They also tried it with Tom Sestito when they brought him in on a pro tryout contract. He ended up playing 17 games in two years with the Penguins. He was ejected from two of them.
Here he is at the time of his initial tryout talking about what he wanted to provide.
“When you play other teams and they have somebody who not only can play but can run their other guys, you see them holding off,” Sestito said. “They’re not going to be running other guys. Their third- and fourth-line guys aren’t going to run your guys.”
The names change. The idea remains the same.
Deter. Make them hesitate. Make them think about it. Answer back.
Still, the abuse continues.
All of this is a little unfair to Reaves because to his credit he has worked hard to improve his game as a hockey player and to be a little more than just hired muscle. He has worked to adapt his style to the faster NHL and to improve his play defensively. There was evidence of that this past season when he set career highs in goals and points.
If the focus on this acquisition were on that, or on his ability to forecheck, this would simply be a trade involving a couple of fourth-liners and we wouldn’t be talking about it right now.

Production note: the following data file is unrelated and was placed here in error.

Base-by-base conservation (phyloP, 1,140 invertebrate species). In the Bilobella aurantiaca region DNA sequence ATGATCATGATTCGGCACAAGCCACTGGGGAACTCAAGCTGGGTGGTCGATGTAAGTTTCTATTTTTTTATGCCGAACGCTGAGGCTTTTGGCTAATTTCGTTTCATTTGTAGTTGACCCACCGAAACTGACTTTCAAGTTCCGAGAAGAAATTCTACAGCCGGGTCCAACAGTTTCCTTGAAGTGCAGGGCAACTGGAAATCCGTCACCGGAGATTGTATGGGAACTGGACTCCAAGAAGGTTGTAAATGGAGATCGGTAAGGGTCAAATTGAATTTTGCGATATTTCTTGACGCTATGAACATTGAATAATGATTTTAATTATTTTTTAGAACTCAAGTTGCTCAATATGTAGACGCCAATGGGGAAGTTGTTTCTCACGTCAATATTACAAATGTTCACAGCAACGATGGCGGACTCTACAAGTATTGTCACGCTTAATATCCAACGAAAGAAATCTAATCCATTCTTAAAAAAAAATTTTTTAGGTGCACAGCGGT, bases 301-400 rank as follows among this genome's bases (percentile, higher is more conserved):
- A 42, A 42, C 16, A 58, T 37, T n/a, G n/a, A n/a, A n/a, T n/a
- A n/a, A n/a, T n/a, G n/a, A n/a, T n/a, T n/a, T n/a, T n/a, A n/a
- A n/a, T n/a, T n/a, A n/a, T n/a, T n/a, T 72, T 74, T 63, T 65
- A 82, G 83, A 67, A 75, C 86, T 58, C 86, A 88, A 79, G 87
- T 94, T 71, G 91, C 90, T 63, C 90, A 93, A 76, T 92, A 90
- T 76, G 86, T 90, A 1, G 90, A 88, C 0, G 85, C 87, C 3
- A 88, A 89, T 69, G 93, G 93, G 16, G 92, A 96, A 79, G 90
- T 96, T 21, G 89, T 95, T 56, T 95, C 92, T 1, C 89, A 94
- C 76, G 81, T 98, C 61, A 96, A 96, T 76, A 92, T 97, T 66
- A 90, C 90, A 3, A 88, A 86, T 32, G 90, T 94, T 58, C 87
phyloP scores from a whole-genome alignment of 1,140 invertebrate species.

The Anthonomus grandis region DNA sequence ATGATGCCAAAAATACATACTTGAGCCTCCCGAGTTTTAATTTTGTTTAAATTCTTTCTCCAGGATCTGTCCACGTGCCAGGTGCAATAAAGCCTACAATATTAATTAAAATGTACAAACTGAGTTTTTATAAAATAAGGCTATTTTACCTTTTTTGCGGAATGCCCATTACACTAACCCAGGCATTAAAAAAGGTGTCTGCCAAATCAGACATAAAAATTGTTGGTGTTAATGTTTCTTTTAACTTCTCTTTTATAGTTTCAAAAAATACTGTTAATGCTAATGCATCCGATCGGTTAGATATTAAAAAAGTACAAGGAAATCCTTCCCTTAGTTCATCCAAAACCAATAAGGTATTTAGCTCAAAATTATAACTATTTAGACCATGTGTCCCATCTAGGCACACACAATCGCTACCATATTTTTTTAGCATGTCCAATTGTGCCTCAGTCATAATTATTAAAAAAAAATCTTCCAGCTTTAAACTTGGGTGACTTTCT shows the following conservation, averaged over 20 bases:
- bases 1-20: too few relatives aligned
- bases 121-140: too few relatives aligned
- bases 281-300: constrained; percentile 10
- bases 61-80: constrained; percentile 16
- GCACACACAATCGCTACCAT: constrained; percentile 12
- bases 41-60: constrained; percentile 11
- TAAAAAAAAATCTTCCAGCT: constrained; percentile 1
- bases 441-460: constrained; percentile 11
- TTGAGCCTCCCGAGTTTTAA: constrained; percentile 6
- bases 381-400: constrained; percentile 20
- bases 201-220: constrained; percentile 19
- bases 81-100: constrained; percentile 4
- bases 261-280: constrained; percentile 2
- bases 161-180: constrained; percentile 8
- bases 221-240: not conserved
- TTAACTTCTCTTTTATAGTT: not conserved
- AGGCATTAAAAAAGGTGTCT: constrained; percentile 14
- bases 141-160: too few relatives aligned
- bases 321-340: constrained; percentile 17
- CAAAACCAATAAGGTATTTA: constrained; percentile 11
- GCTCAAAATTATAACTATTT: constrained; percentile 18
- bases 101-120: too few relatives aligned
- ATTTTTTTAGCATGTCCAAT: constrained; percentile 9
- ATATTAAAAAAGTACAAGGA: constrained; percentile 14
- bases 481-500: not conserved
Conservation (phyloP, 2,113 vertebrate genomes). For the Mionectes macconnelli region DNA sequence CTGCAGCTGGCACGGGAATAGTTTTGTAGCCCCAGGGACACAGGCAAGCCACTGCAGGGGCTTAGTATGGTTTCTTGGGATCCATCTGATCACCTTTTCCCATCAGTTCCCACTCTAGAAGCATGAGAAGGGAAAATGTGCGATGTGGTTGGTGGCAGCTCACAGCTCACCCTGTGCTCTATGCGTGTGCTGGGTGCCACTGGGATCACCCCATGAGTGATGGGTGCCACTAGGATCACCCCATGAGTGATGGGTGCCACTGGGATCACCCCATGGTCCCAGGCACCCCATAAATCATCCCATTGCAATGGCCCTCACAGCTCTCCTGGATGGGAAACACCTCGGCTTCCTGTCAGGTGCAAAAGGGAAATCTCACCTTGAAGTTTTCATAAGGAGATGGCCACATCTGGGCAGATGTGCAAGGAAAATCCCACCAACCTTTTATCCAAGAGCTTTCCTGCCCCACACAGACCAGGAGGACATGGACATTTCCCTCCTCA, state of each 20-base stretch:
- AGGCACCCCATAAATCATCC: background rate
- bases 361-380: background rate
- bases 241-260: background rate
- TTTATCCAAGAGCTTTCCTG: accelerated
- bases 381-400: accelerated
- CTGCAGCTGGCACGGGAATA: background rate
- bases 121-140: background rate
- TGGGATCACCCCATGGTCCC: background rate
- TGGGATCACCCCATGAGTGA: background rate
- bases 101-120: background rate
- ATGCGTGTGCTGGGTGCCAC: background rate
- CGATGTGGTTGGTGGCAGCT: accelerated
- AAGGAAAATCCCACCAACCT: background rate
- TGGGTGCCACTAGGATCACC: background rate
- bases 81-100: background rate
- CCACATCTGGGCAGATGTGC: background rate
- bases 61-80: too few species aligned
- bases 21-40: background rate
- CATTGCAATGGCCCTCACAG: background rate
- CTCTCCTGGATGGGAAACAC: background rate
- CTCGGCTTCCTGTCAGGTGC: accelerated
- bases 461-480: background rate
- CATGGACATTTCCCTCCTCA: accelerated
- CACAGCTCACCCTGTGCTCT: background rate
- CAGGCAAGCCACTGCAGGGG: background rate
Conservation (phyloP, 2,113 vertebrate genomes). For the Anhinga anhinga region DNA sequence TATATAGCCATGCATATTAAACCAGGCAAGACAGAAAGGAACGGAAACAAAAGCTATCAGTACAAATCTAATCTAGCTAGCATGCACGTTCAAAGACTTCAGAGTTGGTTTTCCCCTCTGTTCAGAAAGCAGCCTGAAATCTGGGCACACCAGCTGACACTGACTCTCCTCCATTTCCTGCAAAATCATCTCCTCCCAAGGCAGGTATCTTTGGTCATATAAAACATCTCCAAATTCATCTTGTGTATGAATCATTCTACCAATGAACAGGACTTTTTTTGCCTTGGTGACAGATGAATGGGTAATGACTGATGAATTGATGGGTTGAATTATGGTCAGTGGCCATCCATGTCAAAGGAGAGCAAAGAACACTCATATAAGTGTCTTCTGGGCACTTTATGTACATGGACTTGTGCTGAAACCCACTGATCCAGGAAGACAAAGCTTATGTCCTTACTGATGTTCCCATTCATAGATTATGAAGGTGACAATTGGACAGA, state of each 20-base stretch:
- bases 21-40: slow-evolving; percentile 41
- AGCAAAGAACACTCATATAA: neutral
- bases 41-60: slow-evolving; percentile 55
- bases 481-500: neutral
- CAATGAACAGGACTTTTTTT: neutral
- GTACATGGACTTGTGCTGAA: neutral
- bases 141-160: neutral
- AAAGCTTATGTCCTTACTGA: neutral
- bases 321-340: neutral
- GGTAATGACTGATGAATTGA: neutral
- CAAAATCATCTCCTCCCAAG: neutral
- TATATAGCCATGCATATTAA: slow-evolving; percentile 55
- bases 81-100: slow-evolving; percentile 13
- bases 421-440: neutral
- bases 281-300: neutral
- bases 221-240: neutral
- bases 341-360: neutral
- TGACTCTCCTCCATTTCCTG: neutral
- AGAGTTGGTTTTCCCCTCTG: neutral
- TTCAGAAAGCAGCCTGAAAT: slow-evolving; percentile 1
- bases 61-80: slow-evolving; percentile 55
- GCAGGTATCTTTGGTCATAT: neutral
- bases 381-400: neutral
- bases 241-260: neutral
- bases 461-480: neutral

But we keep going back to the presence, and the element, and pushback, and protection, and deterrence, mainly because that’s what the Penguins seemed to be after with this trade. Or at least what they seem to be selling.
So will any of that work? Can Reaves actually provide that sort of protection?
There is no doubt he will be willing to respond after the fact, because even though his fight totals have decreased in recent years he is still a willing heavyweight.
The issue is whether or not he can stop even a little bit of the abuse toward his teammates by making opponents like Washington’s Tom Wilson or Columbus’ Brandon Dubinsky (two of the biggest thorns in the Penguins’ side) take notice.
The easiest way to answer that now is to look at what sort of abuse the Blues — Reaves’ former team — took in recent years.
It was a lot.
Over the past four seasons the St. Louis Blues — Reaves’ former team — were on the receiving end of eight incidents that resulted in supplemental discipline from the NHL (suspension or fine), typically reserved for the dirtiest plays. The only team that was on the receiving end of more during that stretch was the Boston Bruins (10 –and keep in mind, this was a team that had Shawn Thornton and Milan Lucic for most of those years).
During one nine-day stretch in 2014 the Blues lost T.J. Oshie and David Backes to head shots. The two hits resulted in seven games in suspensions while Oshie and Backes both missed playoff games. Reaves was in the lineup both nights.
The next season Minnesota’s Marco Scandella was fined for an illegal hit to the head on Oshie. Last year New Jersey’s Bobby Farnham was hit with a four-game ban for taking a late, cheap run at Dmitri Jaskin while Reaves was on the ice. There are also several other borderline hits that did not result in supplemental discipline (like this, and this, and this).